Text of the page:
The Welcome Center was beautiful and nicely apportioned, and the chair in the waiting area was so comfortable that the lack of comfort it provided to my body was painfully noticeable. "There is no rest for you here," it seemed to scream at my aching muscles and bones. "You don't belong here." The long train ride on that damn wooden bench hadn't helped much either. I wanted so badly to stretch out and go to sleep, and the thought made me worry about Amy back at Dad's place. "She must be miserable," I muttered.
"Hello, how can I help you?" The voice was so sweet and pleasant, like I'd never heard it before. For me it had always been clipped and nervous. When I turned toward her, she looked exactly as I remembered her, maybe a bit younger. The habit she wore was more traditional and ceremonial than her more practical dress before, but the impression was exactly the same.
"Hello," I said, and I started to blush knowing that she didn't recognize me but that she soon would. "How are you, Sister?" I was overcome with the wish to be anywhere else.
"I'm well," she was still smiling, and squinting at me a little. The wheels were turning in her head. "I'm sorry, I can't remember your name."
"It's..." I had to swallow hard. "It's, Simon, Sister," I said. I started to hold out my hand to shake, but then I couldn't remember if that was appropriate.
"Simon?" There was the voice I remembered. Her mouth dropped open and I could see the tension grip her. She wanted to leave.
"I'm sorry to surprise you like this," I said. I sat down and decided to look at my shoes.
She paused for a few seconds, long enough to for me to notice, but then took the seat beside me. "No, please," she said. "Don't apologize to me. Please."
"I'm sorry," I said, at a loss for words. I glanced over at her, and she smiled a little.
"And don't apologize for the apology," she said. The fact that I was here dawned on her at this point. "Simon, I... It's been a long time."
"When did you get here?" she asked. I wondered if it was professional curiosity. Would she have know if I had arrived through the light? I was certain she hadn't put her name on the notification list for me.
"I've been here just a few hours," I answered her. I could tell by the look on her face that she was trying to figure it out. I shouldn't be here, dressed like this, obviously exhausted, after just a few hours. I really didn't want to get into it with her. "I came because Dad told me you were working here," I said. "He thought you could help me."
She wasn't smiling any more. "You've already seen your father? I hope he is well."
"He's fine, Sister."
"How could I possibly help you, Simon?" she asked. "I work here, with the Sisters in Waiting. I greet the new arrivals."
"Yes, I've heard," I said. A lump rose in my throat again, but I fought it down and continued. "Sister, listen. I understand that you are with the Sisters, and I understand what that means for you." I looked her squarely in the eyes. "And for me," I added.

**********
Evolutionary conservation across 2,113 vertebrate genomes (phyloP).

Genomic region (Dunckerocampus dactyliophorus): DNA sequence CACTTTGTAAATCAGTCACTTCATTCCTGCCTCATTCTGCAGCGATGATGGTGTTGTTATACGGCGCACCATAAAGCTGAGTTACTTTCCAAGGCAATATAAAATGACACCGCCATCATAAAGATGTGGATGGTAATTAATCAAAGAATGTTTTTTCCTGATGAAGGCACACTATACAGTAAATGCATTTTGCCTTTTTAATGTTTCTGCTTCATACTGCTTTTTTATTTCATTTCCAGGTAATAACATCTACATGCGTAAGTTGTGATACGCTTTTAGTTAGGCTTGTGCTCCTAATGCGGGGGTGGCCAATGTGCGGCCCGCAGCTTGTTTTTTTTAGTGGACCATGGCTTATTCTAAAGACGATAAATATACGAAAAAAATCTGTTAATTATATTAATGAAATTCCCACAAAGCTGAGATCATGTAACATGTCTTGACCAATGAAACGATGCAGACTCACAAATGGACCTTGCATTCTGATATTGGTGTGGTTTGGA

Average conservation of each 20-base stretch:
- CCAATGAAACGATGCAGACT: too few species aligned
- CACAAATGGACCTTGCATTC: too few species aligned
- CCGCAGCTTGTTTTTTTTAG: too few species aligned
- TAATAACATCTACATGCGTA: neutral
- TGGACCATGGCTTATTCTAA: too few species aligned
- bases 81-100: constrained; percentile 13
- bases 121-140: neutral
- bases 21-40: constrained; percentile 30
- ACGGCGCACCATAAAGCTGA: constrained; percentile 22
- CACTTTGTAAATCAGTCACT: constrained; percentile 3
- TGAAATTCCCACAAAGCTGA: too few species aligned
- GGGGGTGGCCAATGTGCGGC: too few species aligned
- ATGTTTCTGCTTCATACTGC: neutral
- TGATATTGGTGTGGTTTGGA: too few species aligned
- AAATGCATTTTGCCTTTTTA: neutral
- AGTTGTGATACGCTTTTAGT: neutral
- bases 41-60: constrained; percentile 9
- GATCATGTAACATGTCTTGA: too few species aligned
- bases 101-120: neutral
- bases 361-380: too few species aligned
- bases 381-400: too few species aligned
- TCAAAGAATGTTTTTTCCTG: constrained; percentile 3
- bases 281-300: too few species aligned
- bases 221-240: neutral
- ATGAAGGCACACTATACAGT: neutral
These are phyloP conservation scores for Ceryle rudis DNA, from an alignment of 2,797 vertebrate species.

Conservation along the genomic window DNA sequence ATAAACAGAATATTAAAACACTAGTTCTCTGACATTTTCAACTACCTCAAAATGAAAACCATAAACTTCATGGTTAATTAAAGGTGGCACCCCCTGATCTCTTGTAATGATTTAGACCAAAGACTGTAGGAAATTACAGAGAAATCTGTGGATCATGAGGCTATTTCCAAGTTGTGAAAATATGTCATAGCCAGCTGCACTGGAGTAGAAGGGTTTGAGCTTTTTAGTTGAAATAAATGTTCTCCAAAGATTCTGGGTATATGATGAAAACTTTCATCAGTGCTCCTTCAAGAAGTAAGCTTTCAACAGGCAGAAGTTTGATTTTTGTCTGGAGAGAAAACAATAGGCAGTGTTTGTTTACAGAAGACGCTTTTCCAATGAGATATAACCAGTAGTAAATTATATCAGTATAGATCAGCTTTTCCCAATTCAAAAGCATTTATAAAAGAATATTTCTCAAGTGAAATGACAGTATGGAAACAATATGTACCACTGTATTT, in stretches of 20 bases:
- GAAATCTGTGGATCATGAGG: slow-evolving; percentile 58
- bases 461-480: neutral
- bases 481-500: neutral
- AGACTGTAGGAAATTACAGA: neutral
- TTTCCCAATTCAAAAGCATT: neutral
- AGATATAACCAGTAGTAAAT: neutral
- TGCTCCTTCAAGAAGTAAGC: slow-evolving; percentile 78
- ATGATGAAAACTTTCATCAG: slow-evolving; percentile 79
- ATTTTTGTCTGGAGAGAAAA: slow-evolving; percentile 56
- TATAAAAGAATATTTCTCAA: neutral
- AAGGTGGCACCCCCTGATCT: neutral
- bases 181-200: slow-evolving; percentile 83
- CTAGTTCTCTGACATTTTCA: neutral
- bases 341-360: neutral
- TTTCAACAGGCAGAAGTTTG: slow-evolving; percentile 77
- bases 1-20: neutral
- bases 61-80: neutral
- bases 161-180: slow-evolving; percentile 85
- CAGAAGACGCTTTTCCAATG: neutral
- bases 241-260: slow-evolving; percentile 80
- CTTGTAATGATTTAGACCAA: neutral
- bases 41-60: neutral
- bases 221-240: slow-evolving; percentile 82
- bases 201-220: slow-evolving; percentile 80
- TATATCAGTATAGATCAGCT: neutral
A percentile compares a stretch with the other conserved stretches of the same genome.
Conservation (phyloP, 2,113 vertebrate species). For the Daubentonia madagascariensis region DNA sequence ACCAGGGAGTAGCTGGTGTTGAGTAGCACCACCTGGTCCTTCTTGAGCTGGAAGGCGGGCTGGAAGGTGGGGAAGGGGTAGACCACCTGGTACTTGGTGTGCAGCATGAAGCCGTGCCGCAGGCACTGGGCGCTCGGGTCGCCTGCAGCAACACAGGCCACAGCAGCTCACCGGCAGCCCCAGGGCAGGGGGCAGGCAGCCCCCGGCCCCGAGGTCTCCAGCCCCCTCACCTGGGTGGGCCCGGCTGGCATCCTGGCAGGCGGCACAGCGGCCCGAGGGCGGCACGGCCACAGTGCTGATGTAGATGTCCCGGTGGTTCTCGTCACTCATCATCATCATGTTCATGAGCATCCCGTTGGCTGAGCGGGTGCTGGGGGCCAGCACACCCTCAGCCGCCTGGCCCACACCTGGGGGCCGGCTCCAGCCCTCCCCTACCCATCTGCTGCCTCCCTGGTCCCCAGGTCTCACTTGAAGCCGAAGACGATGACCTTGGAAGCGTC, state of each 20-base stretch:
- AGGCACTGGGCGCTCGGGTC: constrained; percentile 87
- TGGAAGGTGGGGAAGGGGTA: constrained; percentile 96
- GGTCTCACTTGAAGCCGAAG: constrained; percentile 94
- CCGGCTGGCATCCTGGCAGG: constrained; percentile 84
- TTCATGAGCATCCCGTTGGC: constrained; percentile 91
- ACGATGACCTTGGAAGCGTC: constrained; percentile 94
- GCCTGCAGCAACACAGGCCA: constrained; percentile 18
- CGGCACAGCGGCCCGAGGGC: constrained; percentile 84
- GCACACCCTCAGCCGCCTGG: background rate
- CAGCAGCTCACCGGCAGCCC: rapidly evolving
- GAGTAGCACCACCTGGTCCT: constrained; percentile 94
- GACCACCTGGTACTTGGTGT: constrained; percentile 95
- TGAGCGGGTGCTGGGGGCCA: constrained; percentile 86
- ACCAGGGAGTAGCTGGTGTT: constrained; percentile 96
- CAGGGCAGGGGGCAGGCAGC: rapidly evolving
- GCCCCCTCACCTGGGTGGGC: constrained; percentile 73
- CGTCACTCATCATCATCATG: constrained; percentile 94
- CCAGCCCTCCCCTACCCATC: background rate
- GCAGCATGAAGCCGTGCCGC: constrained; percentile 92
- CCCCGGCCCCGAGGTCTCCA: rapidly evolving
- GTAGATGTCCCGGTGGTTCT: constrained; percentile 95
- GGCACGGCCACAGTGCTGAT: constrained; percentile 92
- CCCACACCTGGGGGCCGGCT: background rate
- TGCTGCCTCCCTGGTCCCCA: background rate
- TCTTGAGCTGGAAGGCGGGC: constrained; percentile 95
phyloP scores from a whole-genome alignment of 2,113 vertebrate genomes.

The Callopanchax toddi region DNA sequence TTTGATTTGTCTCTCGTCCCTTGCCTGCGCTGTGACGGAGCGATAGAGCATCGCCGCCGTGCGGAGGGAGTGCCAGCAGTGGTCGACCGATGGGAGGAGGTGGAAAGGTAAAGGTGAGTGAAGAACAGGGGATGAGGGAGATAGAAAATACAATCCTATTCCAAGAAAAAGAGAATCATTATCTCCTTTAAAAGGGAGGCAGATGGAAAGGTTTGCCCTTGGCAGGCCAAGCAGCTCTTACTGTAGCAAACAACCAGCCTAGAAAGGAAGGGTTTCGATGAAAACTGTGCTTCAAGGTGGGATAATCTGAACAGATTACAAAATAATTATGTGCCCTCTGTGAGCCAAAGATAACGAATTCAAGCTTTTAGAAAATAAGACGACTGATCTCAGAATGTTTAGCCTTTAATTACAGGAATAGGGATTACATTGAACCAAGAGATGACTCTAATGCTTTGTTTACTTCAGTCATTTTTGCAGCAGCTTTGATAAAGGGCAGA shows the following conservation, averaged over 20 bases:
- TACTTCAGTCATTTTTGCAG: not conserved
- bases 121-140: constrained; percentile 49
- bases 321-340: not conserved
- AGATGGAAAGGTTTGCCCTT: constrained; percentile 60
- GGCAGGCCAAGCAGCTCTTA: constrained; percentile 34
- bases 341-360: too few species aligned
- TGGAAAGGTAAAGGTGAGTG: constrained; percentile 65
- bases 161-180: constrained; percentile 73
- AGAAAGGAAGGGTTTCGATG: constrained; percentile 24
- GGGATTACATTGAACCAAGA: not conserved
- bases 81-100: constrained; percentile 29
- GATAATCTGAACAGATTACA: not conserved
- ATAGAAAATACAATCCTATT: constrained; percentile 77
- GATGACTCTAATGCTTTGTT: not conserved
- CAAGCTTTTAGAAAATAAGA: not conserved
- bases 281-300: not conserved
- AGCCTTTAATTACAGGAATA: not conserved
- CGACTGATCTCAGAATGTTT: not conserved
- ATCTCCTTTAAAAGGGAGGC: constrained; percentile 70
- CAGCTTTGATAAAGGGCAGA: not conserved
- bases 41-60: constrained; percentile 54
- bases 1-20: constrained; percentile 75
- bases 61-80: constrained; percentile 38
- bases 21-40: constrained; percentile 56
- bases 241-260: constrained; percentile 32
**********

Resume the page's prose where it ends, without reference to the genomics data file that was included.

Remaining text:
"I'm sure I don't know what you're talking about," she said, turning slightly away from me and staring at her hands folded on her knees in a way that told me she knew exactly what I was talking about.
"There's a little girl, Sister," I said, sensing that she was about to leave. "I'm trying to help her."
"What little girl?"
"She's with Dad right now," I continued. "I'm trying to help her find her mother."
"Well, Simon, we can certainly help her with that. Just bring her..."
"No, Sister. She's not... I just need to know if her mother arrives here or has arrived already."
She looked puzzled again. "Well, as was surely explained to you, she'll have to come and ask herself. Only family..."
"She's not dead, Sister. She's still alive."
Now she frowned. "I thought you said she was at your father's."
"I thought you meant your father's house here, in Waiting." The Sisters always called it Waiting, not Aphter.
She stopped talking at that point, and leaned in closely to look at me. Not everyone in Aphter knew that the living could visit. It wasn't something we advertised, those of us who knew the way. "Simon, what's wrong with you?" she asked. "You look strange."
"That's because I'm not dead, Sister."
She blinked, but the words didn't sink in yet.
"I'm still alive."
Her eyes went wide and she froze. "This can't be right," she whispered. "This is wrong."
"No, it's okay. Dad and I, we've always visited here. We're not the only ones," I said. "We don't talk about it much, though."
"I can't tell you that," I said. "But it's nothing weird. It's perfectly natural, if you know how."
"Simon, I'm very uncomfortable..." She stood to go.
"Please, Sister," I said with more desperation than I had intended. She stopped, and I started to stand, but I was just too tired. "There's a little girl, a sweet, little girl named Amy at Dad's place, and I need to know if her mother is here. We're trying to find her mother. She disappeared yesterday morning, and I have reason to think she might be in danger, possibly mortal danger."
She paused for a long time, standing in front of my chair and looking off toward the door. Finally she asked, "How old is the girl, Simon?"
"I'm not sure. Seven or eight, maybe," I answered.
"Tell me about her."
"Well, yesterday I got to her house..."
"No," she said. "Describe her to me."
"Uh... She's short." I indicated with my hand. "She's got brownish hair. She's mostly quiet, not too fussy. She's damn brave. She..."
"Okay," she interrupted, having come to some decision. She sat quickly in the chair beside me and looked me right in the eyes. "Tell me what you need."